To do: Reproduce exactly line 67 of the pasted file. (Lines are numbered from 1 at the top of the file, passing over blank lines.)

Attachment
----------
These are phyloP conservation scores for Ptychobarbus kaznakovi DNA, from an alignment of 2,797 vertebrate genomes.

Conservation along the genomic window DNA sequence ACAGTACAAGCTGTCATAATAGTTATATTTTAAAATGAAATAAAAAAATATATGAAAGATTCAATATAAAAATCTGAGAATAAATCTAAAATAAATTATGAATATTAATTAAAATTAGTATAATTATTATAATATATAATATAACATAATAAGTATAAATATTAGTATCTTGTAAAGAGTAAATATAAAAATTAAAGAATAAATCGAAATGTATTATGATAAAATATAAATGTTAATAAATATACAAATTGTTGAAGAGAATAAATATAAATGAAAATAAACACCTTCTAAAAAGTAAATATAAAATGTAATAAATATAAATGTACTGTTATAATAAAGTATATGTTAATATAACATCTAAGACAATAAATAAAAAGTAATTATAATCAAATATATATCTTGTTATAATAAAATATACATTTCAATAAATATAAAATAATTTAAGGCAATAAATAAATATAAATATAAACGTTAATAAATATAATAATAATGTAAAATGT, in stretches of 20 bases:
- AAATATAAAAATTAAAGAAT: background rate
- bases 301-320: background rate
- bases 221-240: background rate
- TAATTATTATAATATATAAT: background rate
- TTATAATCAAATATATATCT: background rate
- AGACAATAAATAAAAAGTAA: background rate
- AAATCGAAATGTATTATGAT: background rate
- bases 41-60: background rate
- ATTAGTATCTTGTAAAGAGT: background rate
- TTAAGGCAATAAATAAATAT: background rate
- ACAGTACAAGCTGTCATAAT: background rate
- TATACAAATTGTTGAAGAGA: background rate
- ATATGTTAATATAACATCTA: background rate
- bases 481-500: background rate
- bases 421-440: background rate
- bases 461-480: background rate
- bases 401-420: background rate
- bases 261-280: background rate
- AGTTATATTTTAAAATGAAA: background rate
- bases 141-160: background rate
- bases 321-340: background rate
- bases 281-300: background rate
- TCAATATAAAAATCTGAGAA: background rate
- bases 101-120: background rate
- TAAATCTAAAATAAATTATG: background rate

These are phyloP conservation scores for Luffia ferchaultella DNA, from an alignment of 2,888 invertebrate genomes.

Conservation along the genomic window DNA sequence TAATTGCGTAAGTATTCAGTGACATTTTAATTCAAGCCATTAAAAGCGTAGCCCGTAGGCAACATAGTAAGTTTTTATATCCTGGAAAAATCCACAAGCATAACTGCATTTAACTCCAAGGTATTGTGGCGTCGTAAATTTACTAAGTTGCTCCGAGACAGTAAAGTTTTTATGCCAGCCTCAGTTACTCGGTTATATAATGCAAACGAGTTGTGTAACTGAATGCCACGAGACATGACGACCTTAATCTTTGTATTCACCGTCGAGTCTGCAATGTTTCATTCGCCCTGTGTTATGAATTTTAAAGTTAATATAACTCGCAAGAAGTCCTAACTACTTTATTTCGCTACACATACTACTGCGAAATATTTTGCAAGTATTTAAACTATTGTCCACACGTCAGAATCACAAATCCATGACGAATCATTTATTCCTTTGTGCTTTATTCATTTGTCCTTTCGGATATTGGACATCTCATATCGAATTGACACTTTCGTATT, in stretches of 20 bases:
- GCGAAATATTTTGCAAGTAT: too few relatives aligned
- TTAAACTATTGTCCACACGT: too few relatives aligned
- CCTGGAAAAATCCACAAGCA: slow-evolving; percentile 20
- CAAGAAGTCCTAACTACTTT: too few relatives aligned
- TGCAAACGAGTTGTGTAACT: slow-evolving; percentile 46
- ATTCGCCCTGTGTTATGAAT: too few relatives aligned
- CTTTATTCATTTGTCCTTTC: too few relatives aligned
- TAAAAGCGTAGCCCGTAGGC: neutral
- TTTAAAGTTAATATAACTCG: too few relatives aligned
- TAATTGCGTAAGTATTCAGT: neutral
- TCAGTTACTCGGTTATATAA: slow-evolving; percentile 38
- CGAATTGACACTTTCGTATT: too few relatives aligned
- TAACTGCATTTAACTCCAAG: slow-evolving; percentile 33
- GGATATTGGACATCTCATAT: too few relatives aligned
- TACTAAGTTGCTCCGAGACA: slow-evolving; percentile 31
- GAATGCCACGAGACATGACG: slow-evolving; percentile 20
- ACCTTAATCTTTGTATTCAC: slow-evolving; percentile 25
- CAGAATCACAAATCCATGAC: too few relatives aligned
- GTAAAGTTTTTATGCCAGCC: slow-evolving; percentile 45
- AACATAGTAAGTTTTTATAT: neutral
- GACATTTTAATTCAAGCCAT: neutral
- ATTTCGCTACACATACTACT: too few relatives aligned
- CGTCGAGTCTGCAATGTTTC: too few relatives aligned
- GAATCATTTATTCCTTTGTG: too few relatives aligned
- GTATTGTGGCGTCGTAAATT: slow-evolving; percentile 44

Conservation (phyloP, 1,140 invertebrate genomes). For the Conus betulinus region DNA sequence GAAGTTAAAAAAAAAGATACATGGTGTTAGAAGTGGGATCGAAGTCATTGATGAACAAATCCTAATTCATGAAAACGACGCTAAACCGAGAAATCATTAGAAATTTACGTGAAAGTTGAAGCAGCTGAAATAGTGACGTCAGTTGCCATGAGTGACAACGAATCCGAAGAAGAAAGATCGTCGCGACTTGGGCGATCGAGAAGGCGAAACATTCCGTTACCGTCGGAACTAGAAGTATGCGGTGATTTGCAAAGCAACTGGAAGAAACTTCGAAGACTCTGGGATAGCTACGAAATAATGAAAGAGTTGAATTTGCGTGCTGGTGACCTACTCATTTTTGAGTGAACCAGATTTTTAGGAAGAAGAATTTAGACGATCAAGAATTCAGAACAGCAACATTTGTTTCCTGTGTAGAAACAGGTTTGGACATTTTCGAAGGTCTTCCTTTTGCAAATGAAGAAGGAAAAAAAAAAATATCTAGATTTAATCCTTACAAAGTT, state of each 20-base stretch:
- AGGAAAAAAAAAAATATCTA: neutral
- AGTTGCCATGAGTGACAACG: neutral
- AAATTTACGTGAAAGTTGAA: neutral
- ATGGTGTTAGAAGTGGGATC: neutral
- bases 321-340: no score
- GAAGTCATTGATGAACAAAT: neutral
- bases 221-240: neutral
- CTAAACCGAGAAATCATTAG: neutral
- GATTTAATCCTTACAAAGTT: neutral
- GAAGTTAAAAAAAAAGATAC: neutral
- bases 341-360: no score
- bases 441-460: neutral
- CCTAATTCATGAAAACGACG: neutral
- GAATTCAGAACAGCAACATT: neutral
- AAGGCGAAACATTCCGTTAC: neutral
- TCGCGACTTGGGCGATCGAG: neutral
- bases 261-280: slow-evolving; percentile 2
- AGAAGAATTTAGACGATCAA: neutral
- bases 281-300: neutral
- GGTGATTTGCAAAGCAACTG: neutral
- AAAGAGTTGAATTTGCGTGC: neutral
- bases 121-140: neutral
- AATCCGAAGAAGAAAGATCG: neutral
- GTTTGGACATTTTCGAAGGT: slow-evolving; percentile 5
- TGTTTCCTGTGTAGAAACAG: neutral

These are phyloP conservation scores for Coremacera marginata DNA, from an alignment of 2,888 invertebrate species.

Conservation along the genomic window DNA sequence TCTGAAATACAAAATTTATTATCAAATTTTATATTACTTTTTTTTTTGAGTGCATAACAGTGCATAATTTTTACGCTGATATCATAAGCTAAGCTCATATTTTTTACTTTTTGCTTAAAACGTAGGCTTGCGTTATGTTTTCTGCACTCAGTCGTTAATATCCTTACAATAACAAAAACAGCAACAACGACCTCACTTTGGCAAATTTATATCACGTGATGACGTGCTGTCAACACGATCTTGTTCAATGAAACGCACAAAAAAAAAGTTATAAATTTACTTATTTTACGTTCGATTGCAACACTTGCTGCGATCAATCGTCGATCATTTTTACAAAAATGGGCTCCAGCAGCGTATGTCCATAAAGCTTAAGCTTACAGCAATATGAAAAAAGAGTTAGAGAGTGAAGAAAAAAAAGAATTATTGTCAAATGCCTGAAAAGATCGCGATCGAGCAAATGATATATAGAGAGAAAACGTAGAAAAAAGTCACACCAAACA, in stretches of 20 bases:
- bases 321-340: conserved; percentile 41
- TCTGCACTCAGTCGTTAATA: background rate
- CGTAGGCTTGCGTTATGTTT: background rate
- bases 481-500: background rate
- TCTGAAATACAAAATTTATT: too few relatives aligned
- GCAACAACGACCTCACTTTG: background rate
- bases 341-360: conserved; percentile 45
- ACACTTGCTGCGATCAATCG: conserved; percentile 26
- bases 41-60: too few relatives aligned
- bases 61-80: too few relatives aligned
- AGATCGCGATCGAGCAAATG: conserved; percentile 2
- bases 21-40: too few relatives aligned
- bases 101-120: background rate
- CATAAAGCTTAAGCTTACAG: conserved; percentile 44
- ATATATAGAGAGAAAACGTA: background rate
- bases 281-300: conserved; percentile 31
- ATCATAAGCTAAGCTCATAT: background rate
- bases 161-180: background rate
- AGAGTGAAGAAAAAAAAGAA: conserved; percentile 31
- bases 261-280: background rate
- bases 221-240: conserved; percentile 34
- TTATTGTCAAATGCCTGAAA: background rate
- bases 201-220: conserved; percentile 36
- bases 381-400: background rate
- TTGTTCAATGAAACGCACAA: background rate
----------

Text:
- bases 441-460: neutral